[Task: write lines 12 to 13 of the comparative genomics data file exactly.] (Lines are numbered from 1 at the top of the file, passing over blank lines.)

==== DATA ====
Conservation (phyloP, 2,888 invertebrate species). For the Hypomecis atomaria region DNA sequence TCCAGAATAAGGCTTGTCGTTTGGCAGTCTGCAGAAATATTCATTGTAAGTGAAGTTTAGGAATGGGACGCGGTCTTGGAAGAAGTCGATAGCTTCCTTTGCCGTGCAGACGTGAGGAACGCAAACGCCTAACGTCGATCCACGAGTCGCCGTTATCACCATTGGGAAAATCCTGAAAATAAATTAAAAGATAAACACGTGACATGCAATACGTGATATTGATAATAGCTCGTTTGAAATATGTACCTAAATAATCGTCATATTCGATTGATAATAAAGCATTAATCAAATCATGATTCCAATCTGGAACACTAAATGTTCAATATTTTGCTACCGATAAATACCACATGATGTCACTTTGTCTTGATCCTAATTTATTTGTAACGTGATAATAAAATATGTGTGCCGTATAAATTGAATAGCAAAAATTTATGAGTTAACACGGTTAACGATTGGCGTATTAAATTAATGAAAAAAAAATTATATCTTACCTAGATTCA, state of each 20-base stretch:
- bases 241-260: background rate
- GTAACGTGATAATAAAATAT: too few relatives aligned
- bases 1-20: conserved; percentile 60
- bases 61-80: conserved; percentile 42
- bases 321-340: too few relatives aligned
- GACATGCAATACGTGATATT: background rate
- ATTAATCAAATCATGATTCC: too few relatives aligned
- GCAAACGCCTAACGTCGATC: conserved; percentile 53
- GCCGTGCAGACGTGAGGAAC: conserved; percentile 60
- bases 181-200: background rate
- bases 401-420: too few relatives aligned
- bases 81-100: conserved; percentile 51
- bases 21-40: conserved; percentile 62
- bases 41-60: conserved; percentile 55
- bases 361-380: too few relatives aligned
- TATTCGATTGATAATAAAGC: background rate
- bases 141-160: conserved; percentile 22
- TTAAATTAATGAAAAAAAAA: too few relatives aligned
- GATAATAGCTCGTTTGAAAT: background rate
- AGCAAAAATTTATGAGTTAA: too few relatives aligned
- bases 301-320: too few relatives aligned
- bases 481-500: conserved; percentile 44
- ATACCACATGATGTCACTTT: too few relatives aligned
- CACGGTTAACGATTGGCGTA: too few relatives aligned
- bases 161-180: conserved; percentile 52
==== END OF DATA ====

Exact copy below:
- bases 401-420: too few relatives aligned
- bases 81-100: conserved; percentile 51